wturber wrote: ↑
Feb 01, 2018 7:10 pm
Normally you want to start with all batteries at equal charge levels. Otherwise, the higher voltage batteries will discharge themselves into the lower voltage battery.
And they're going to try to do it as instantly as possible, so depending on cell resistance / etc it can be some very high currents--usually bad for the cells to be charged that way, but it depends on the cell specs, and the BMSes that are in there and what protections they have.
I'd recommend what others here have--just don't charge them all the way up in the first place, so you don't have to drain them down, or risk damaging them by too-rapid charging (when connecting unequal-voltage packs together in parallel).
It's possible your charger already has a voltage adjustment inside it that you can use to turn it down far enough.
ngant17 wrote: ↑
Feb 01, 2018 6:50 pm
That would give me 12Ahrs x 61.5 = 738 watts. Pretty close to optimum 750w with BBS02.
As Wturber notes, Watts (W) are not what you get in that calculation--you get Watt-hours (Wh). The "750w" of the motor systme is the typical power it might be able to run at.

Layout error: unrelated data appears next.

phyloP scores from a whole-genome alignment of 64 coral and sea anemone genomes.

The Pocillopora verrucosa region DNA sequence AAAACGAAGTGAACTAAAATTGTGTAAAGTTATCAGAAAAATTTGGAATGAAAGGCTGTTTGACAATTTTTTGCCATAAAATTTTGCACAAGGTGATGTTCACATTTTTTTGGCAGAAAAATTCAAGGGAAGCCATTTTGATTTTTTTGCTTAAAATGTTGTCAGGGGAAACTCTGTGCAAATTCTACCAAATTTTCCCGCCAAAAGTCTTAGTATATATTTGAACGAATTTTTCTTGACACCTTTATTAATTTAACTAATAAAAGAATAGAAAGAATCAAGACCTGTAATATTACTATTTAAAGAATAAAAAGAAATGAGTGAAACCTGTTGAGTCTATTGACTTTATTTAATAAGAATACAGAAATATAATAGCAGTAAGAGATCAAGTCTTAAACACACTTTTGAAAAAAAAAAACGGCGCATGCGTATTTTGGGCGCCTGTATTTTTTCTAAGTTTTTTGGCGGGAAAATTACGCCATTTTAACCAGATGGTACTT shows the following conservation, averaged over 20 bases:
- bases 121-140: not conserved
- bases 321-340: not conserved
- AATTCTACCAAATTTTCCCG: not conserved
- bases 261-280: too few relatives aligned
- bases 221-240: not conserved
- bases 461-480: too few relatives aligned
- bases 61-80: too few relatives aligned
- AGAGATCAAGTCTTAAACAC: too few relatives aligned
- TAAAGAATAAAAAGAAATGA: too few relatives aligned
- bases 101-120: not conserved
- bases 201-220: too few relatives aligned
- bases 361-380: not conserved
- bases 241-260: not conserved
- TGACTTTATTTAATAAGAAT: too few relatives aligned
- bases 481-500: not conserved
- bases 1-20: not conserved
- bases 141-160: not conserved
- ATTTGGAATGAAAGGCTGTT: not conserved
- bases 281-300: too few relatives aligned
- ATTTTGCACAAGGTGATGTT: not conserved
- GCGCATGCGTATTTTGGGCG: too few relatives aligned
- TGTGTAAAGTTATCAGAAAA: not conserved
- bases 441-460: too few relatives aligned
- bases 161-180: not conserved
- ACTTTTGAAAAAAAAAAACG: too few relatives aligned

The "738Wh" of the battery packs is the capacity (runtime) of the the batteries, and doesn't directly have anything to do with how many watts it can output. (though the "C-rate" of teh batteries, multiplied by their Ah, *does* tell you how many Amps (A) it can output, either peak or contuously depending on which one the given C-rate is for.
Also note that the fully-charged voltage of the pack is not used to calculate Wh; rather the average voltage of the pack is used for that.
So if the pack is typically around, say, 54v (you'd have to check what it actually is) at half-charge, then it's 12Ah * 54v = 648Wh.